Function Traits and Closures


#1

Hi, I’m new to Rust, but an old hand with Haskell and C++. I am currently implementing the algorithms from the ‘Iterators’ chapter of Stepanov’s “Elements of Programming” to see how well Rust copes with the kind of generic programming I want to do. I have two algorithms, and I am puzzled by the difference in behaviour. Here they are (note: this is using an iterator trait implemented like a C++ iterator, not the standard Rust one. At the moment I am interested in replicating the algorithms as they are, rather than implementing safe versions, and in any case I am interested in iterators with static safety guarantees, not runtime range checks).

pub fn for_each<I, P>(f : &I, l : &I, mut p : P) -> P
where I : Iterator + Readable, P : FnMut(&I::value_type) {
    let mut i = (*f).clone();
    while i != *l {
        p(i.source());
        i = i.successor();
    }
    p
}
pub fn reduce_nonempty<I, Op, F, D>(f : &I, l : &I, mut op : Op, mut fun : F) -> D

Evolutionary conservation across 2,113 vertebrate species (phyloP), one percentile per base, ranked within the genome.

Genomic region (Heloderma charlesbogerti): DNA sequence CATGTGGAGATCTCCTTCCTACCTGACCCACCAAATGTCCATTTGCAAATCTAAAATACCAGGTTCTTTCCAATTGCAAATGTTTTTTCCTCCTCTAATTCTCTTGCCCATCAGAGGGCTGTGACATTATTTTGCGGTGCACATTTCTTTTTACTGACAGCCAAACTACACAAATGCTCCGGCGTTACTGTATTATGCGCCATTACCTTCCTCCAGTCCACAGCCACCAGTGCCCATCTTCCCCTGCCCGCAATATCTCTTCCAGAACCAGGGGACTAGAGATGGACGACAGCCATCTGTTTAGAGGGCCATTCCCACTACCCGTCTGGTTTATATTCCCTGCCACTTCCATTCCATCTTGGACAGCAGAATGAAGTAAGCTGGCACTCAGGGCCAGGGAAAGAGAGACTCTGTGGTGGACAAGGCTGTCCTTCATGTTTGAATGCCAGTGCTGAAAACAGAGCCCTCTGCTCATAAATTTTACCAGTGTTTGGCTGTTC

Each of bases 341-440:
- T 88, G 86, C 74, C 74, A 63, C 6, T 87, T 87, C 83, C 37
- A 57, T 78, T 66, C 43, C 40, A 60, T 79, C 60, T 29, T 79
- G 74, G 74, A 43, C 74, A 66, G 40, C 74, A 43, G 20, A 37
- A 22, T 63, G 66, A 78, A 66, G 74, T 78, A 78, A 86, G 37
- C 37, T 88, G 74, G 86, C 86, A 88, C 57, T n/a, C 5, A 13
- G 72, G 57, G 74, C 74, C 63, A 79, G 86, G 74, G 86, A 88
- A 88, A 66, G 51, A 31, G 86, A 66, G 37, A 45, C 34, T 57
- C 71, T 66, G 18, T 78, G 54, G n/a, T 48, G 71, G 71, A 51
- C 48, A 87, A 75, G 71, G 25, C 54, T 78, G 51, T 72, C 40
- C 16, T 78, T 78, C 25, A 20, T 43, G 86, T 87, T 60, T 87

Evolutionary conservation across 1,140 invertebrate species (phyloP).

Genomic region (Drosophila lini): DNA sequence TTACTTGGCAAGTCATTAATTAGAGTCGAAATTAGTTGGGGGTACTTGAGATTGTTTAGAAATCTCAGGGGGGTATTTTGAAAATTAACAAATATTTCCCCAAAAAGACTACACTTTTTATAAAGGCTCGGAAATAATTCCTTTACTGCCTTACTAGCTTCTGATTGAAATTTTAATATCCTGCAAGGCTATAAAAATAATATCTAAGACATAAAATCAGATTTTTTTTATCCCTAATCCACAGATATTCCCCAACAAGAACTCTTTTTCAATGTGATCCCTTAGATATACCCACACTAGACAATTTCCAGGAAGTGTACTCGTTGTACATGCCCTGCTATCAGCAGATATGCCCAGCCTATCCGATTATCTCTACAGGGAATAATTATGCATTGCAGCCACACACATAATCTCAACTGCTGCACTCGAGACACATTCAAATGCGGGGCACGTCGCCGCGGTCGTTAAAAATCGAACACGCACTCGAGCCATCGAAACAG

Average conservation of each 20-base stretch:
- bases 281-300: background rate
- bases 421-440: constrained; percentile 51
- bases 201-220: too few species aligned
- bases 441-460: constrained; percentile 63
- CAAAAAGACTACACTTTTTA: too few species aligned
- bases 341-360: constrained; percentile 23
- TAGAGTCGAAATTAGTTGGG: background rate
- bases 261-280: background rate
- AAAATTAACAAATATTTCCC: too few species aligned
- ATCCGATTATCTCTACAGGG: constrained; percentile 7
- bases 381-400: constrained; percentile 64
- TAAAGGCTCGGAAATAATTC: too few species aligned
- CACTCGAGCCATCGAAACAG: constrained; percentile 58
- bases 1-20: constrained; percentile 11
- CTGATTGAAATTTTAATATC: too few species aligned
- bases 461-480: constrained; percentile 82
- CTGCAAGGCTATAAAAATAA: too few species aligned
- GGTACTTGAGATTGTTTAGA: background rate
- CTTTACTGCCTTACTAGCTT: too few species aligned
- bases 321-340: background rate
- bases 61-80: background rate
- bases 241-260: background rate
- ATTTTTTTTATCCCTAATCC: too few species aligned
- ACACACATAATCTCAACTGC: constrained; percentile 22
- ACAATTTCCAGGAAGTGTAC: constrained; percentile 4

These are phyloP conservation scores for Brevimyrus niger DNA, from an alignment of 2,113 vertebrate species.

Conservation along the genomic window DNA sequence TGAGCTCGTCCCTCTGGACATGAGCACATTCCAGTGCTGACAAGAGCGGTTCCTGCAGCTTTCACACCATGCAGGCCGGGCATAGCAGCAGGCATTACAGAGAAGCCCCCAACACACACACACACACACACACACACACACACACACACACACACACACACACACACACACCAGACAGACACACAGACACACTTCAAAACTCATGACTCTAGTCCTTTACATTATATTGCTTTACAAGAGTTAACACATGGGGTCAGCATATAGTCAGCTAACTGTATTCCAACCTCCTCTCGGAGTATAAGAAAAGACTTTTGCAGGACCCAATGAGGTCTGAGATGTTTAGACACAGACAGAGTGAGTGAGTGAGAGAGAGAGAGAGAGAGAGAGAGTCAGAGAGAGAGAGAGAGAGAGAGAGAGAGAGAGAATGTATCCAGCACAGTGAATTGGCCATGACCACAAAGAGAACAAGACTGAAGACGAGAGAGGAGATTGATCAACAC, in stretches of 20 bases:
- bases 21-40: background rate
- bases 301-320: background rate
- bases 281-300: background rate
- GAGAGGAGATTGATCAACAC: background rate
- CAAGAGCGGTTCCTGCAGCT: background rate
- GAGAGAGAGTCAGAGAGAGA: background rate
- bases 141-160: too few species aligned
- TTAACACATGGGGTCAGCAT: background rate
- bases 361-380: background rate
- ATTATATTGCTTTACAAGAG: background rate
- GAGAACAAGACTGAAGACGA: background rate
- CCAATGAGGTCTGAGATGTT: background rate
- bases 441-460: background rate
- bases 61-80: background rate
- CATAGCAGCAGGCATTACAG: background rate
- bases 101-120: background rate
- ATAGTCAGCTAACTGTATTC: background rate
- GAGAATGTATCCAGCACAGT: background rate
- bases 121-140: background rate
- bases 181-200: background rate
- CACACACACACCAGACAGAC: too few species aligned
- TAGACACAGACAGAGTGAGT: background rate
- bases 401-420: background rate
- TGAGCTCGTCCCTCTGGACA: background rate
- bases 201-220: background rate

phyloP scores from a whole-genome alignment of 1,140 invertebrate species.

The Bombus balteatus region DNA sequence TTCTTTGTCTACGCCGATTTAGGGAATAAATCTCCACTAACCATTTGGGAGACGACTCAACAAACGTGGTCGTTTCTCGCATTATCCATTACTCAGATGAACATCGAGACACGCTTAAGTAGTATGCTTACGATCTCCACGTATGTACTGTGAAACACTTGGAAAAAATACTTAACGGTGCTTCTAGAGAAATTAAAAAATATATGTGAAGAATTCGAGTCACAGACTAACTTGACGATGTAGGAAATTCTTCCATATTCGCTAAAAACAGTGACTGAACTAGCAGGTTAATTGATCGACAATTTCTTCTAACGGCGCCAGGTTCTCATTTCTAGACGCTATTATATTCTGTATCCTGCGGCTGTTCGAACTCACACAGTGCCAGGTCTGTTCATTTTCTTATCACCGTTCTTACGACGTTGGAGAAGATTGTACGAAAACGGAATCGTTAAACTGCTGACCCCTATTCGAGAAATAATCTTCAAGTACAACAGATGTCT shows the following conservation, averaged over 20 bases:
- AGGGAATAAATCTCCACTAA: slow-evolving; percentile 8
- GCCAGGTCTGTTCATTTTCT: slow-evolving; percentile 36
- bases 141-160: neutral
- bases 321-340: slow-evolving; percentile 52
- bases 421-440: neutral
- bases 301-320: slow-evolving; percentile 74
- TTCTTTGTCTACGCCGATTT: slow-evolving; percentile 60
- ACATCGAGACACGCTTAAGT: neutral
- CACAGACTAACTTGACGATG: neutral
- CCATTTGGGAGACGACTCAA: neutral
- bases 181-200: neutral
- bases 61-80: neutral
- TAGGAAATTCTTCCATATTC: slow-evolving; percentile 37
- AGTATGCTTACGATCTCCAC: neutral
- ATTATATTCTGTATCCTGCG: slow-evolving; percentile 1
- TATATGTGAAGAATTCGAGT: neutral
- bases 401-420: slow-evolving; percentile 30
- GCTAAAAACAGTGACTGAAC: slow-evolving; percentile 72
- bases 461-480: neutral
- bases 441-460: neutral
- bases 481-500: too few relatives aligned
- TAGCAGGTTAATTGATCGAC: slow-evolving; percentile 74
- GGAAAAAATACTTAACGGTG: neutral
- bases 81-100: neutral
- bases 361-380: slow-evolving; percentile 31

where I : Iterator + Readable, Op : FnMut(D, D) -> D, F : FnMut(&I) -> D {
    let mut i = (*f).clone();
    let mut r = fun(&i);
    while i != *l {
        r = op(r, fun(&i));
        i = i.successor();
    }
    r
}

Note: both ‘P’ in the first, and ‘F’ in the second example are function traits that borrow their argument. Now I try and test both of these (I can post extra code if necessary, but I am trying to keep this to just the relevant bits):

let mut s : i64 = 0;
for_each(&f, &l, |&v| s += v);
assert_eq!(s, 6);

(aside: I wonder if I should be cloning ‘v’ here as ‘+=’ takes ownership of the rhs?, is there a silent copy because the value is an integer? Is there any way to disable all silent copying, so that everything, even integers, have to be explicitly cloned? Otherwise I may get weird move errors when using generic functions with uncopyable objects)

Note: we have to borrow ‘v’ in the closure or we get a type mismatch (as expected). However with “reduce_nonempty” borrowing the argument produces an error and I have to write:

let r1 = reduce_nonempty(&f, &l, |a, b| a + b, |a| a.source().clone());

Alternatively this works:

let r1 = reduce_nonempty(&f, &l, |a, b| a + b, |&ref a| a.source().clone());

Why do the closures/function traits behave differently in these two examples?


#2

Well, you haven’t given us much to work with, so I’ll make some guesses.

The & in |&v| s += v is not borrowing v. It is, in fact, doing the complete opposite. Arguments are patterns, not expressions, so you’re actually dereferencing the argument [1]. It’s more-or-less the same as writing either of: